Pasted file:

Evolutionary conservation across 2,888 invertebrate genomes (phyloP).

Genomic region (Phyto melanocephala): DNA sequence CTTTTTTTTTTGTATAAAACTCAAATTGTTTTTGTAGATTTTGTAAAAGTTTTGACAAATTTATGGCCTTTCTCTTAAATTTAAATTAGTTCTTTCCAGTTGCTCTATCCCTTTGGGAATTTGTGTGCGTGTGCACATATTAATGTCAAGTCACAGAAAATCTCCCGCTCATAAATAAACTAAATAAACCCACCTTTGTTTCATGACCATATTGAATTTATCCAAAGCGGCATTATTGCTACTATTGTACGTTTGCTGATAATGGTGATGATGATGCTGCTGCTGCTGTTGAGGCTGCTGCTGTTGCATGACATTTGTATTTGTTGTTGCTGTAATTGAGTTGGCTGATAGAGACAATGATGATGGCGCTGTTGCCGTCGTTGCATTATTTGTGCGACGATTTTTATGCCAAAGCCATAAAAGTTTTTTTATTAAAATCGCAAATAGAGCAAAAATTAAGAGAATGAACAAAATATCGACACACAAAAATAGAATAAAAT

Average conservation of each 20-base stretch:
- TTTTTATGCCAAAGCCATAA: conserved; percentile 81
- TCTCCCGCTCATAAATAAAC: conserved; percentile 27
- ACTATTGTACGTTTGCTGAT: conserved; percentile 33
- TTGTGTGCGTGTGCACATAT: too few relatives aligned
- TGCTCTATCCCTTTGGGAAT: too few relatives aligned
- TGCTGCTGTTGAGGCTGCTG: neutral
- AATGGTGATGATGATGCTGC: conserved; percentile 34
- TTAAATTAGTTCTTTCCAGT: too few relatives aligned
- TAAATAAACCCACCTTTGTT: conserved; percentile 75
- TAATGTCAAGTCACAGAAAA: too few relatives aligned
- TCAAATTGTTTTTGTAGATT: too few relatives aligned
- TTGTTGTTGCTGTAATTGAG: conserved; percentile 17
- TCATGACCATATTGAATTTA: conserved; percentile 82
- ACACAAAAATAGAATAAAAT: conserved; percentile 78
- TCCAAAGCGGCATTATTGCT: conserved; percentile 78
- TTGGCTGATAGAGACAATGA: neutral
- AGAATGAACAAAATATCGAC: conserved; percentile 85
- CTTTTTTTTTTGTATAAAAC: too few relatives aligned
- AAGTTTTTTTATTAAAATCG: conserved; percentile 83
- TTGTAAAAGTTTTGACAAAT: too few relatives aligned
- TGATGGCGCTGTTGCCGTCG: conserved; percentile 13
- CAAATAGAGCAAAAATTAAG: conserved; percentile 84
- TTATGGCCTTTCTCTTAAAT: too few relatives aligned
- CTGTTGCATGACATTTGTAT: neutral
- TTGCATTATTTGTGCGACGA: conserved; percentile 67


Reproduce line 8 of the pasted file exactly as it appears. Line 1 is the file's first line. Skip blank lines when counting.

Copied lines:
- TGCTCTATCCCTTTGGGAAT: too few relatives aligned